I had a plan. I studied. I figured I would spend my time in the company of Florentine Masters. Little did I know that on a fateful day, I would came across a small boy in a park holding a hand-grenade. The course was Women Photographers in the Twentieth Century; Julia Margaret Cameron, Jessie Tarbox Beals, Lee Miller, Margaret Bourke-White, Lisette Model through to Diane Arbus. My life changed.
Child with Toy Hand Grenade in Central Park, N.Y.C. 1962 is of course a key image amongst the many terrific images left to us by Diane Arbus. I moved from feeble attempts at re-making postcards, to trusting others around me to make the postcards, so that I could focus on the people, and the other interesting things, you might see in places where you are for the first time, or maybe the 31st time.
Henri Cartier-Bresson apparently hid a small box of individual negatives, before leaving for WWII. Years of work reduced to a small handful of negs, cut to the individual frame. Completely without context. There is no contact sheet, no story, no caption. In many ways this is my approach to photography. I don’t think in terms of projects, or series. I photograph what interests me, what catches my eye. Disparate, yet maybe united in some way I still have to figure out.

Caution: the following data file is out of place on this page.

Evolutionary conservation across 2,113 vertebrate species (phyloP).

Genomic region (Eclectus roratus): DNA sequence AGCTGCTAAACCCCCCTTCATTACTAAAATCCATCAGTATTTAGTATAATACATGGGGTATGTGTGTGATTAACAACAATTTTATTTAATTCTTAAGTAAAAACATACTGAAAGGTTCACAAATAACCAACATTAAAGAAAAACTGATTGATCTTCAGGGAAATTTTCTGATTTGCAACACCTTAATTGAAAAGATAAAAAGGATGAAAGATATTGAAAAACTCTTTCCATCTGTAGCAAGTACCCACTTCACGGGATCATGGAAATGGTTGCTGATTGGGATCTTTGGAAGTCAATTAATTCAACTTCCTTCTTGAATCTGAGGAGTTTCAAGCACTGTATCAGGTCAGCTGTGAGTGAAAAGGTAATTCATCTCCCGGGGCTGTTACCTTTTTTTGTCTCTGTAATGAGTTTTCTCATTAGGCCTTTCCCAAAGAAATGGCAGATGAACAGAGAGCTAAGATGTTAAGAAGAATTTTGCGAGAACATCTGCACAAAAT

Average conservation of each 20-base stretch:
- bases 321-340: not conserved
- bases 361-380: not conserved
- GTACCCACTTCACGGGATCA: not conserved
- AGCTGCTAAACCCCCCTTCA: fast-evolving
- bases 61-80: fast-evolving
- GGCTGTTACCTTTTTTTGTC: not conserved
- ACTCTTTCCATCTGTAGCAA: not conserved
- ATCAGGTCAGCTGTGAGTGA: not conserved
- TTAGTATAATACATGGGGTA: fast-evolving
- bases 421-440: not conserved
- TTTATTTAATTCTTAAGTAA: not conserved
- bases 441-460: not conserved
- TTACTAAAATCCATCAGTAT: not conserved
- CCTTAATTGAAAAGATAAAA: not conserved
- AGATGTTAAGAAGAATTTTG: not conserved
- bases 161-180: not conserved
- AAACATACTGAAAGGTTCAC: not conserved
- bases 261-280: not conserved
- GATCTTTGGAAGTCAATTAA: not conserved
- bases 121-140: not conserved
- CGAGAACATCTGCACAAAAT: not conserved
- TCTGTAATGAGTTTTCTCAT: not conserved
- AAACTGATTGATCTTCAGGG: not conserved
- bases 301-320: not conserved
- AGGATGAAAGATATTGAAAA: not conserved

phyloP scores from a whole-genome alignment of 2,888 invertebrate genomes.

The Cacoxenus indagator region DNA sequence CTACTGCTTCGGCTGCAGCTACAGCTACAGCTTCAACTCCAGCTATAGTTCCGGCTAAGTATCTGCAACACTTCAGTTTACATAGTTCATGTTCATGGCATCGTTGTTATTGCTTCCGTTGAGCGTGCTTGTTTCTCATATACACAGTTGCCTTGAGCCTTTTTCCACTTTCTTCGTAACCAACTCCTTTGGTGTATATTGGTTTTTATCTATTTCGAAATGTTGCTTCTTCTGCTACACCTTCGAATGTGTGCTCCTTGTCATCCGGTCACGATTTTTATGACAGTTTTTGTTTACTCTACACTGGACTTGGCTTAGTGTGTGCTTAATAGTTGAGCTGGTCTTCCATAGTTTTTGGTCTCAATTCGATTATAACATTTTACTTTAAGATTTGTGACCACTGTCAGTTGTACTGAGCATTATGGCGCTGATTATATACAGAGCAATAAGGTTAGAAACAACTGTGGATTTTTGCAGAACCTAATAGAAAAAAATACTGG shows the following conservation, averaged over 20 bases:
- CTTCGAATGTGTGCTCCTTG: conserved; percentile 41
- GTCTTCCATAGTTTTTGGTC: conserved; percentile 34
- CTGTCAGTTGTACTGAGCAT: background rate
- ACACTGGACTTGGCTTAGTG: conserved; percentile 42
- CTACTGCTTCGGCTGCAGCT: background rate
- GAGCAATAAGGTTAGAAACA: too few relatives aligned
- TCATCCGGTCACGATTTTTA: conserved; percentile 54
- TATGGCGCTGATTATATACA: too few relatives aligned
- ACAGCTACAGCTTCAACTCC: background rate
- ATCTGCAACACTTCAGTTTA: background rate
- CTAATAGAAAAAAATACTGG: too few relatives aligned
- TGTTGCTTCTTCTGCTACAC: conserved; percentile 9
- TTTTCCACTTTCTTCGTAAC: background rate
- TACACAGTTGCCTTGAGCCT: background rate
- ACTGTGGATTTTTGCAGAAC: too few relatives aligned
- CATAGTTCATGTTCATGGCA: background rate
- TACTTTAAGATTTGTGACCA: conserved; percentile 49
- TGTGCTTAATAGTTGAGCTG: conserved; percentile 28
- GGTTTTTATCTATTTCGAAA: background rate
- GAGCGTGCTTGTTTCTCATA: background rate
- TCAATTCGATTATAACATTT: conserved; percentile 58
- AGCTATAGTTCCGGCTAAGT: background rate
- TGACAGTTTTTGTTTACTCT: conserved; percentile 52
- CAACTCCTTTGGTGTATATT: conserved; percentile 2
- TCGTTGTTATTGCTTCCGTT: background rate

I don’t own a flash, a tripod, or filters. I use only one type of black and white film, one 50 mm lens, and an old M6 body. I make photographs that reflect my curiosity, my history, and of-course all the photographers that have inspired me over the years. No one stands alone.
On a final note, I am a great admirer of Gianni Berengo-Gardin, the incredible, yet ever so humble Italian photographer. He stamps all his photographs with a green stamp that reads: Vera Fotografia (genuine photograph), confirming that what is in the photograph is what was in front of him when he made the photograph using an analog camera and film. His photographs are printed in a darkroom on fiber paper from the original negative with no digital manipulation of any kind. Amen to that!
camera. film. darkroom. silver gelatin on fiber paper. old school.
PS: Mitsuru Nagata designed my logo and icons. Thank you!